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InterBase 6.1 on NT

Hello,

When running InterBase on a local LAN Windows NT system. If the NT server is
a dual processor and there are several queries taking place at the same
time. Does the NT box know to switch a process to another processor if one
is busy.

Randy

 

Re:InterBase 6.1 on NT


Interbase typically runs slower on a dual processor machine than on a single
processor machine. There is a program called IB_Affinity available at
http://www.ait-augsburg.de/downloads.htm that will attache IB to one
processor to avoid the performance hit.

--
Bill

Re:InterBase 6.1 on NT


Quote
"Bill Todd (TeamB)" wrote:
> Interbase typically runs slower on a dual processor machine than on a single
> processor machine.

Is it true for Classic on Linux too?

Re:InterBase 6.1 on NT


Quote
"Ded" <d...@hq.bereg.net> wrote in message

news:3AAFBE3E.6896DC24@hq.bereg.net...

Quote
> "Bill Todd (TeamB)" wrote:

> > Interbase typically runs slower on a dual processor machine than on a
single
> > processor machine.

> Is it true for Classic on Linux too?

No. Only the SuperServer architecture suffers from this problem. Classic
works fine and takes advantage of multiple processors.

--

Martijn Tonies
Upscene Productions
http://www.upscene.com

InterBase Workbench - the developer tool for InterBase
http://www.interbaseworkbench.com

Re:InterBase 6.1 on NT


Quote
Martijn Tonies wrote:
> No. Only the SuperServer architecture suffers from this problem. Classic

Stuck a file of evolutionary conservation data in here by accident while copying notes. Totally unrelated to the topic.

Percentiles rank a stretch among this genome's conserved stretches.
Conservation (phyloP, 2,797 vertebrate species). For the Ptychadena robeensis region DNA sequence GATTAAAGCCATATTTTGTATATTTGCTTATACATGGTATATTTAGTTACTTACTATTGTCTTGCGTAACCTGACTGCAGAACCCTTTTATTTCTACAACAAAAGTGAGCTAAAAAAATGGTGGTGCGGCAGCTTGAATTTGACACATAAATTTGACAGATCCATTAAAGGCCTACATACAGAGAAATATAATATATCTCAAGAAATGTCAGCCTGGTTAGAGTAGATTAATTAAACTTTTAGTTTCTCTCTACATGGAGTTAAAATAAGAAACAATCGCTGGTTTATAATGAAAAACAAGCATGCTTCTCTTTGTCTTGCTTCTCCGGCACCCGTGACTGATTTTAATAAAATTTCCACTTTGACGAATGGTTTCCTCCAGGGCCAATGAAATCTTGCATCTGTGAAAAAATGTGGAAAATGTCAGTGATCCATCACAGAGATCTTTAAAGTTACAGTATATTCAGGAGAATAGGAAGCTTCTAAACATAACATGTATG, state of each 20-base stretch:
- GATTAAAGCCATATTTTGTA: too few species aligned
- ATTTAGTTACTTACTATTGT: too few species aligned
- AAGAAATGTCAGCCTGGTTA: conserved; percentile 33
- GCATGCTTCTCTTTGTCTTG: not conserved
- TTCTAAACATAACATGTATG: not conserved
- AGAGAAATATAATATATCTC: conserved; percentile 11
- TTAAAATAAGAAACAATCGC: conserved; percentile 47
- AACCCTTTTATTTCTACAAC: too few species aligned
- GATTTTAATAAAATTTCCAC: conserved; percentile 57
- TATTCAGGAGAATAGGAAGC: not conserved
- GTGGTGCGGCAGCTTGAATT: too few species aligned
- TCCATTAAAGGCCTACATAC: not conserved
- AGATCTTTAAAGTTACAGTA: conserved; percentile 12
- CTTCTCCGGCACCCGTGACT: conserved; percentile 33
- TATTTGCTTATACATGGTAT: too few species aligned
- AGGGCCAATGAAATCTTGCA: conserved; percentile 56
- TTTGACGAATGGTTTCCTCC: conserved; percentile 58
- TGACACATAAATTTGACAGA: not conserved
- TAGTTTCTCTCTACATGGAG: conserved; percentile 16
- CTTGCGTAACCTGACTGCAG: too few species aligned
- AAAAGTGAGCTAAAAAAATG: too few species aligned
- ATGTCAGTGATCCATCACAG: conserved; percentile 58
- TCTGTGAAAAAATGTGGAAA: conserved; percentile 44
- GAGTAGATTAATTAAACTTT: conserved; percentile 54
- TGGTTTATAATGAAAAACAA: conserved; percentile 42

> works fine and takes advantage of multiple processors.

  Thank you, it's fine that I was frightened by only innacurate sentence.

Re:InterBase 6.1 on NT


Quote
Rand Monroe wrote in message <3aafb0e4$1_2@dnews>...

>When running InterBase on a local LAN Windows NT system. If the NT
server is
>a dual processor and there are several queries taking place at the same
>time. Does the NT box know to switch a process to another processor if
one
>is busy.

Unfortunately, for NT, IB doesn't currently get along with
multi-processor setups. NT ends up swapping all IB threads back and
forth across processors effectively cutting performance close to half
instead of doubling it. If run as an executable instead of a service,
you can pin it to a processor via Task Manager, or for a service you can
use IB_Affinity, but in both cases this has to be done everytime IB
starts.

--
Wayne Niddery (WinWright Inc.)
RADBooks - http://members.home.net/wniddery/RADBooks/delphibooks.html
"At the apex of every great tragedy of mankind there stands the figure
of an incorruptible altruist" - Ayn Rand

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